The Carpenter decision departs substantially from previous Fourth Amendment doctrine, expanding individuals’ privacy interests in automatically and ubiquitously collected digital data held by third parties. Rather than apply the traditional bright-line rule that information given to a third-party loses Fourth Amendment privacy protection, the Court employed a kind of balancing test, focusing on the substance and nature of the information at issue along with the circumstances of its collection in determining whether individuals retained privacy interests in the information. By abandoning the previous bright-line rule, the Court invites substantial follow-on litigation with potentially broad applications.

Privacy interest in a “comprehensive record”

Carpenter signals a shift in the characterization of Fourth Amendment privacy interests. Rather than hinging Fourth Amendment protection on an individual’s “persons, houses, papers, and effects,” or on whether the information is a business record or has been disclosed to a third party, the Court’s decision weighs the sensitive nature of certain data—data that reveals the whole of a person’s physical movements. Regardless of whether a third party generates such information or “the Government employs its own surveillance technology” to generate it, the Court has for the first time held that an individual has a reasonable expectation of privacy in comprehensive records of their movements, even when those records are held by a third party.[18]

Put differently, the Carpenter decision recognized an individual’s expectation of privacy in a comprehensive record of their movement generated and held by a third party, while the Jones concurrences recognized an individual’s expectation of privacy in a comprehensive record of their public movements tracked and compiled by the government through a GPS tracker. By its terms, the Fourth Amendment protects the right of individuals “to be secure in their persons, houses, papers, and effects.” In combination, the Carpenter decision and Jones concurrences imply that a comprehensive record of an individual’s movements constitutes a paper or effect that belongs to the individual even when the record is not within the individual’s possession and is not generated by the individual.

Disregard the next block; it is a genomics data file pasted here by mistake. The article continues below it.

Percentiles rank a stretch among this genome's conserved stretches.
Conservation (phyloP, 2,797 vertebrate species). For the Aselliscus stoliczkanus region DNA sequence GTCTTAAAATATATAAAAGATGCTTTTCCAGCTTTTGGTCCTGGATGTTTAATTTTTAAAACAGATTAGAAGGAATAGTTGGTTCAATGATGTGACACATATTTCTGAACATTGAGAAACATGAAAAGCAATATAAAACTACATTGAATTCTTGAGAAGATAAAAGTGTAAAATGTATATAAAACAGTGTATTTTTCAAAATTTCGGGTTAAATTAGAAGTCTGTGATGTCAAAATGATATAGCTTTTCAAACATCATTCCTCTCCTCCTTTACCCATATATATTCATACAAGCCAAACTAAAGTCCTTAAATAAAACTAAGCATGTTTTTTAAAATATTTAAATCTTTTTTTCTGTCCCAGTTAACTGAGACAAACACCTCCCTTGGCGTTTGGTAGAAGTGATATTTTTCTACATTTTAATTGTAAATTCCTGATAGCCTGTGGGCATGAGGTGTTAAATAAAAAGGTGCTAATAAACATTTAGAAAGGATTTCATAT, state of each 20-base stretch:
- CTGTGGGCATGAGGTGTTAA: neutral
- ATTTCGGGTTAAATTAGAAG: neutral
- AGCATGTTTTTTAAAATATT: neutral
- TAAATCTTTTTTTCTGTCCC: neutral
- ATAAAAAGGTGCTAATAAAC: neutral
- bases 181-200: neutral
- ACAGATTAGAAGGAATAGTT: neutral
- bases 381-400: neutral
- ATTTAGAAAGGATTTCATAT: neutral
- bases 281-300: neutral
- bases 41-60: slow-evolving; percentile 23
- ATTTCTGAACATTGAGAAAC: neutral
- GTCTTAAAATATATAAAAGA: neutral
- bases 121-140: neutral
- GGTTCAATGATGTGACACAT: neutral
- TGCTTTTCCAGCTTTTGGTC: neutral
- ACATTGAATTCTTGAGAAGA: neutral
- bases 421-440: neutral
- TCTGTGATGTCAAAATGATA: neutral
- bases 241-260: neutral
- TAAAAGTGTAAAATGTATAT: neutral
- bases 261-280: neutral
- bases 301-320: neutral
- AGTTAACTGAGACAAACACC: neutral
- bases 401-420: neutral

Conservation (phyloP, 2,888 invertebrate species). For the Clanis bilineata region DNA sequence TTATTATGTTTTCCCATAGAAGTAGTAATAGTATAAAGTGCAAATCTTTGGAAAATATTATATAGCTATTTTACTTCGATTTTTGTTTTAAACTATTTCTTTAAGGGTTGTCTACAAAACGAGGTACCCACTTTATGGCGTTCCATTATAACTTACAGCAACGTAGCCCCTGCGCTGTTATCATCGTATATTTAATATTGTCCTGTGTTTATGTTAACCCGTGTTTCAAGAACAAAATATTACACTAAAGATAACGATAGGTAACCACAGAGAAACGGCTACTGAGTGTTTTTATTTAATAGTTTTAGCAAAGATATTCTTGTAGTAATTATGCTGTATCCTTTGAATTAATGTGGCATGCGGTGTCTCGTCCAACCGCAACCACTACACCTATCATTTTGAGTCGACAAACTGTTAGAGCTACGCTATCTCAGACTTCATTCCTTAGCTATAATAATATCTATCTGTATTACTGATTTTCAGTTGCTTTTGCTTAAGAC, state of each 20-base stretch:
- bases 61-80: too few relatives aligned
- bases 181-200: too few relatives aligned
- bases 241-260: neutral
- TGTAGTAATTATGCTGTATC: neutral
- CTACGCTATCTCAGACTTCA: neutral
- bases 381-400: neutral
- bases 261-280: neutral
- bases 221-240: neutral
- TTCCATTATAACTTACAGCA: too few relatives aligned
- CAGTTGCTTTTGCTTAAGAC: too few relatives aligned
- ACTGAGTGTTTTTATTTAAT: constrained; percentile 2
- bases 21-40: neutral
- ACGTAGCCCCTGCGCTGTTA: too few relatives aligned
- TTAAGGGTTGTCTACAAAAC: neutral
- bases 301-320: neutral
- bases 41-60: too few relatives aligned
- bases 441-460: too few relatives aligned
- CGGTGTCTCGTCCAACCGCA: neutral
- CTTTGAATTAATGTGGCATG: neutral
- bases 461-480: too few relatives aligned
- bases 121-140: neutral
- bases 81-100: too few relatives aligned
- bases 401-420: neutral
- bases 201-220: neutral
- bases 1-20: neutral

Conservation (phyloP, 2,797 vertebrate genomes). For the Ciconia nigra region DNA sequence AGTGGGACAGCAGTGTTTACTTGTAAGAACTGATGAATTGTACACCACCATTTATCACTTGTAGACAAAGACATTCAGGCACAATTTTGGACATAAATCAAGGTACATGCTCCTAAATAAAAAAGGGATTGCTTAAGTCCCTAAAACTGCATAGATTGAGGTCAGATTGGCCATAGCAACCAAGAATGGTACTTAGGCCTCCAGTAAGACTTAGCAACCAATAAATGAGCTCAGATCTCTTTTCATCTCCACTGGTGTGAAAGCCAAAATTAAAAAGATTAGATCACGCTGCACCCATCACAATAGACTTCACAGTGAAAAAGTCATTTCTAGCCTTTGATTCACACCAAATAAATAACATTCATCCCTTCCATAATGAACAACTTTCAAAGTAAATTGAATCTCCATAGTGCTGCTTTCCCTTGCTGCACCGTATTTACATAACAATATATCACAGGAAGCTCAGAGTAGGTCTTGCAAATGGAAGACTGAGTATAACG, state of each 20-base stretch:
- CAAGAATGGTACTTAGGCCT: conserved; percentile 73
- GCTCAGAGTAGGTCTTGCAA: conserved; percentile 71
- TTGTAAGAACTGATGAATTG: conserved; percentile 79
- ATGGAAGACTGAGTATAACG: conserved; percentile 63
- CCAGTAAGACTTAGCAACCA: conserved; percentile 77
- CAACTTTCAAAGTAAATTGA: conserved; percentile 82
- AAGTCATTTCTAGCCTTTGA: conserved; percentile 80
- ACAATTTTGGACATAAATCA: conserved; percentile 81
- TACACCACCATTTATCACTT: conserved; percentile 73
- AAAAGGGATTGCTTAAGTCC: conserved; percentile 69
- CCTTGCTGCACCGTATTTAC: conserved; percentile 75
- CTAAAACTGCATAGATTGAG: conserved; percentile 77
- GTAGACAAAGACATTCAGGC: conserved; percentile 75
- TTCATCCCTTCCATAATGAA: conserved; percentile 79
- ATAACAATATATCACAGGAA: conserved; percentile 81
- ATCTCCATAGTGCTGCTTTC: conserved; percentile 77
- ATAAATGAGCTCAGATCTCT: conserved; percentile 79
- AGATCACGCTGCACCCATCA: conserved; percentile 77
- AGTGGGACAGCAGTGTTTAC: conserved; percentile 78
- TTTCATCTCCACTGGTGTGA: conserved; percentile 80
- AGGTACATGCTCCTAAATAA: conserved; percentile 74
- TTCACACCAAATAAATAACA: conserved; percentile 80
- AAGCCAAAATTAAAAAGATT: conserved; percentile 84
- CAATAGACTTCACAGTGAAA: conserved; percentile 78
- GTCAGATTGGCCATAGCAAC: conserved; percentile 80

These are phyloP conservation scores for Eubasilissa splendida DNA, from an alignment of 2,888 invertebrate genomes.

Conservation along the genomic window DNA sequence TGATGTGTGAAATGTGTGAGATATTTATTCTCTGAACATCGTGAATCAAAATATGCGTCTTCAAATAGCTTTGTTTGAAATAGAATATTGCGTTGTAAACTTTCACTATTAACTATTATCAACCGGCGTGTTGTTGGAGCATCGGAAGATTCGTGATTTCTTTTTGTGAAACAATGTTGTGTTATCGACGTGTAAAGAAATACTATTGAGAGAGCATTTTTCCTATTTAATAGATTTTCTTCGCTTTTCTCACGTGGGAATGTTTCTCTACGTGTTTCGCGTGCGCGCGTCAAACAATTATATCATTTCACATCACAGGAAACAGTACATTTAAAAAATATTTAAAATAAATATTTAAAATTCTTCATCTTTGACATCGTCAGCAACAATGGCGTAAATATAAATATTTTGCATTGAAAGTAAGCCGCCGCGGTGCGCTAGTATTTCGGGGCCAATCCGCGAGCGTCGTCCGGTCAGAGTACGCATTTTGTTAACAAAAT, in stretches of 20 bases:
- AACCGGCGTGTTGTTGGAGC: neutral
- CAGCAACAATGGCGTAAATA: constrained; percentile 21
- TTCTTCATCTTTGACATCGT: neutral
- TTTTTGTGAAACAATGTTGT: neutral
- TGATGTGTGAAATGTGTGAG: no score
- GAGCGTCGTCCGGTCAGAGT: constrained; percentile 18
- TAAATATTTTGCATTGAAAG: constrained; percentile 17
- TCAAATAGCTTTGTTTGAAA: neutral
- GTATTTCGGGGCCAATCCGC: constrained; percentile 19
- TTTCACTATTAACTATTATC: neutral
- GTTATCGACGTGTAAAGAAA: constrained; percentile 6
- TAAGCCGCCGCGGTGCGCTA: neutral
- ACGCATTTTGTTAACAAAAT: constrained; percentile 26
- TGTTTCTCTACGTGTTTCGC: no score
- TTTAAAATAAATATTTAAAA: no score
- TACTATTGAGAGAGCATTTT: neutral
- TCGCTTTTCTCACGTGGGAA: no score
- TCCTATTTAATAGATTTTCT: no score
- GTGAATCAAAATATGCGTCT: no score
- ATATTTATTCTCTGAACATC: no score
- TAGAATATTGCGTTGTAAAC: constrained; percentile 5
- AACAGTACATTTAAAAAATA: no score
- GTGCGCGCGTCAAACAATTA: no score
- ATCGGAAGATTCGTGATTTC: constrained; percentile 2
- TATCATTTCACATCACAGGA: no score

Privacy and the compilation of data

Carpenter continues the Court’s recent interest in the compilation of data and digital technologies, underscoring the rationale for establishing arguably separate standards for digital and non-digital data. In particular, Carpenter discusses the “detailed, encyclopedic, and effortlessly compiled” nature of the location information at issue, its “ability to chronicle a person’s past movements,” and the continued and ongoing improvements in the underlying technology.[19] This discussion echoes the concurring opinions in Jones, which point to the wealth of information afforded by GPS monitoring and raise interesting questions about the broad array of data held by third parties and routinely compiled: phone numbers dialed or texted, URLs visited, emails exchanged, and even goods purchased.[20] Along those lines, Riley v. California carved out an exception for digital data, protecting cellular telephones from being searched incident to arrest. According to the Court in Riley, the collection of “many distinct types of information” on cell phones raised unique privacy concerns.[21]